As9101 rev f pdf

Please forward this error screen to as9101 rev f pdf. This article is about the transfer of characteristics from parent to offspring.


Through heredity, variations between individuals can accumulate and cause species to evolve by natural selection. The study of heredity in biology is called genetics, which includes the field of epigenetics. Heredity of phenotypic traits: Father and son with prominent ears and crowns.

In humans, eye color is an example of an inherited characteristic: an individual might inherit the “brown-eye trait” from one of the parents. Inherited traits are controlled by genes and the complete set of genes within an organism’s genome is called its genotype. The complete set of observable traits of the structure and behavior of an organism is called its phenotype.

These traits arise from the interaction of its genotype with the environment. As a result, many aspects of an organism’s phenotype are not inherited.

However, some people tan more easily than others, due to differences in their genotype: a striking example is people with the inherited trait of albinism, who do not tan at all and are very sensitive to sunburn. Heritable traits are known to be passed from one generation to the next via DNA, a molecule that encodes genetic information. DNA is a long polymer that incorporates four types of bases, which are interchangeable. The sequence of bases along a particular DNA molecule specifies the genetic information: this is comparable to a sequence of letters spelling out a passage of text.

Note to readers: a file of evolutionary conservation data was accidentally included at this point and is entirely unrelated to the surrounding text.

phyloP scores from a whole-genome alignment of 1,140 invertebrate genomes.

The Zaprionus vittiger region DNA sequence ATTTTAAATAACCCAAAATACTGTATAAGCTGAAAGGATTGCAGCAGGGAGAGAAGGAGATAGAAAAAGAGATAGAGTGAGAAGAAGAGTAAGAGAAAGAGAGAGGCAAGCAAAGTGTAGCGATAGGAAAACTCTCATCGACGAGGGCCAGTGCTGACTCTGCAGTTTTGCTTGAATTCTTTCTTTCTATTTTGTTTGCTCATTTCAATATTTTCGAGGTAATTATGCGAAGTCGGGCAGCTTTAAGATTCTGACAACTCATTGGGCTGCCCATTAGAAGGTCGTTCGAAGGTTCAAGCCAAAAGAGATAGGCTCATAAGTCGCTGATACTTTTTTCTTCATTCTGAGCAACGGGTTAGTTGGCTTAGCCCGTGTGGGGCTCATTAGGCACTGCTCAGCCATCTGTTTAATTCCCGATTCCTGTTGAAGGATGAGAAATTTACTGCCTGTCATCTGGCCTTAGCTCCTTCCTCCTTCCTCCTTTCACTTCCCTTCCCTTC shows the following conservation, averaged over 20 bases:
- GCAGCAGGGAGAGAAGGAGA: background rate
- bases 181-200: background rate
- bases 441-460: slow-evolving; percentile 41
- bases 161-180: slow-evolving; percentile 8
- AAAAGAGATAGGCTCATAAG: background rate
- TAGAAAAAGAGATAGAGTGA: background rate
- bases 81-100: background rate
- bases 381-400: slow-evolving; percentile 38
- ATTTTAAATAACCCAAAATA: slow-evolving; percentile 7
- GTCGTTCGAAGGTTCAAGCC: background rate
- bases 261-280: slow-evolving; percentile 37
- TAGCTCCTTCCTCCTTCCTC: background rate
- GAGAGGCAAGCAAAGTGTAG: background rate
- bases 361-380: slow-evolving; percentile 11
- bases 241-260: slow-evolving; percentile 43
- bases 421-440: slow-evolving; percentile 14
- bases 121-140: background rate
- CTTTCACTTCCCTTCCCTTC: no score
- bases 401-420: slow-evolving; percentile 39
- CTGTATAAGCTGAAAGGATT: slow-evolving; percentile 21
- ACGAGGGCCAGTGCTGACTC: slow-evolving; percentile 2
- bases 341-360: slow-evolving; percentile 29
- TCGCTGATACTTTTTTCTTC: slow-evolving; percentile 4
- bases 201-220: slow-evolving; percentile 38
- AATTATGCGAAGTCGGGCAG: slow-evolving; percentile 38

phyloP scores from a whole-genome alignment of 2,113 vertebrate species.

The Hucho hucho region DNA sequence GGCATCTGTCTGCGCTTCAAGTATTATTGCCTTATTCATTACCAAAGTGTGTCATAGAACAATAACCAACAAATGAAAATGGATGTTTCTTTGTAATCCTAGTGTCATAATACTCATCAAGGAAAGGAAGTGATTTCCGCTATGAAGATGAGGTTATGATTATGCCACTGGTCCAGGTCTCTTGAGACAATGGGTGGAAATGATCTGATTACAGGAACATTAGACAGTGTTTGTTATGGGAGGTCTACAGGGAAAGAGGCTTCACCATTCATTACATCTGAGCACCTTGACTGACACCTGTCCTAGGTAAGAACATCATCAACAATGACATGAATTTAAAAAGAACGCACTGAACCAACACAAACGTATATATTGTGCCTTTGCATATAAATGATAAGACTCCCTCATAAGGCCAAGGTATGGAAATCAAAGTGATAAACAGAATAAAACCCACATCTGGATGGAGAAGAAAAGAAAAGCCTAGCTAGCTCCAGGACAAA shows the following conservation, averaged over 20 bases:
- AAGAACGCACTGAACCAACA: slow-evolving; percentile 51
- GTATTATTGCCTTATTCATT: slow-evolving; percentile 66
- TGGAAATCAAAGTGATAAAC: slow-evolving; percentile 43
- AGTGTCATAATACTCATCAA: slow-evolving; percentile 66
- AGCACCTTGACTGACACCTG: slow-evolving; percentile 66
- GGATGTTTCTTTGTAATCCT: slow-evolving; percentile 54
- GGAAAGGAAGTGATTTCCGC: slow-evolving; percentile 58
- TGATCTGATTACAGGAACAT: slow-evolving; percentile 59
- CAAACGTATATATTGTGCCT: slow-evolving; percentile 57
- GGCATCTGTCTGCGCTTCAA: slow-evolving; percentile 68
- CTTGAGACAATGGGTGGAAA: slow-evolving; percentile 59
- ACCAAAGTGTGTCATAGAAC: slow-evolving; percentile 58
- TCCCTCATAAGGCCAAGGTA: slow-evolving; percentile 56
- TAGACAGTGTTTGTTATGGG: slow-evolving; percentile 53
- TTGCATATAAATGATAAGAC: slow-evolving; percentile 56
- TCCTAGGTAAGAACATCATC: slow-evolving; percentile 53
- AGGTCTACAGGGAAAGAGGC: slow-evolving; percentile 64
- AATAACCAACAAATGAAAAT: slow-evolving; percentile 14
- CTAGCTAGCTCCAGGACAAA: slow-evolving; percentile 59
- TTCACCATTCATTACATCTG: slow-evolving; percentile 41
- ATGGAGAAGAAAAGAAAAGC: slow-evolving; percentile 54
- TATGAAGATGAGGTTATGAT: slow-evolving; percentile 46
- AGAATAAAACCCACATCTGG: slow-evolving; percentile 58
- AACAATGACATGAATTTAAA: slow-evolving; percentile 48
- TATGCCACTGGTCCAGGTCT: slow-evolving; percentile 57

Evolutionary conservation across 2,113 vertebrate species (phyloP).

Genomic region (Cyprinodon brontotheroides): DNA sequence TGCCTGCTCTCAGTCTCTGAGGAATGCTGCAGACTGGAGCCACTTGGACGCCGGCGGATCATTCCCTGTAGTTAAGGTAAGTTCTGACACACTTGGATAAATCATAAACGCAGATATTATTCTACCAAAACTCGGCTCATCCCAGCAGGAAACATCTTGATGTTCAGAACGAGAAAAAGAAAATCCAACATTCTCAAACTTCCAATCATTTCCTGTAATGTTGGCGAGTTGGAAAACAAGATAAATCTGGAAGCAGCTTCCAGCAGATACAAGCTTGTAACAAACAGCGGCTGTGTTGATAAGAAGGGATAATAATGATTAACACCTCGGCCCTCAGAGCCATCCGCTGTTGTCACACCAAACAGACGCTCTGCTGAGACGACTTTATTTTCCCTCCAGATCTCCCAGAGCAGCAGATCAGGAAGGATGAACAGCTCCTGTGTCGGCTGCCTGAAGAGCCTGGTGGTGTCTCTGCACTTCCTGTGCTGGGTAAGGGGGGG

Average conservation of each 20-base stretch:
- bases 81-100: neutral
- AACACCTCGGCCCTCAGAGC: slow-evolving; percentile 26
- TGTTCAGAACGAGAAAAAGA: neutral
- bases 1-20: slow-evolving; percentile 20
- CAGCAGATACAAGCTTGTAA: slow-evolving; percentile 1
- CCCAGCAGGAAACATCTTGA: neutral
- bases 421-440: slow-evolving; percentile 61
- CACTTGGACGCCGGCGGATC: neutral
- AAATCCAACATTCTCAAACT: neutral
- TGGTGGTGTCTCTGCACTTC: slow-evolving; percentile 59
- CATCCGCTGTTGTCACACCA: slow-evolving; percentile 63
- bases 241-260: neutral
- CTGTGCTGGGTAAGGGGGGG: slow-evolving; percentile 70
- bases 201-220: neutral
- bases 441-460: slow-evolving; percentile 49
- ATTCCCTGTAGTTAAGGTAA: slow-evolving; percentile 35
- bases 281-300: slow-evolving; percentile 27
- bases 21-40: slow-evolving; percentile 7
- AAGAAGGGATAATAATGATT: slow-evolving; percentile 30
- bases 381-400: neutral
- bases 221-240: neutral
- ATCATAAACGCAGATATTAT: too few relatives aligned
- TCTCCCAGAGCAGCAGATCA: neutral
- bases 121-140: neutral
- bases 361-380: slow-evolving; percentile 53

Before a cell divides through mitosis, the DNA is copied, so that each of the resulting two cells will inherit the DNA sequence. Within cells, the long strands of DNA form condensed structures called chromosomes. Organisms inherit genetic material from their parents in the form of homologous chromosomes, containing a unique combination of DNA sequences that code for genes.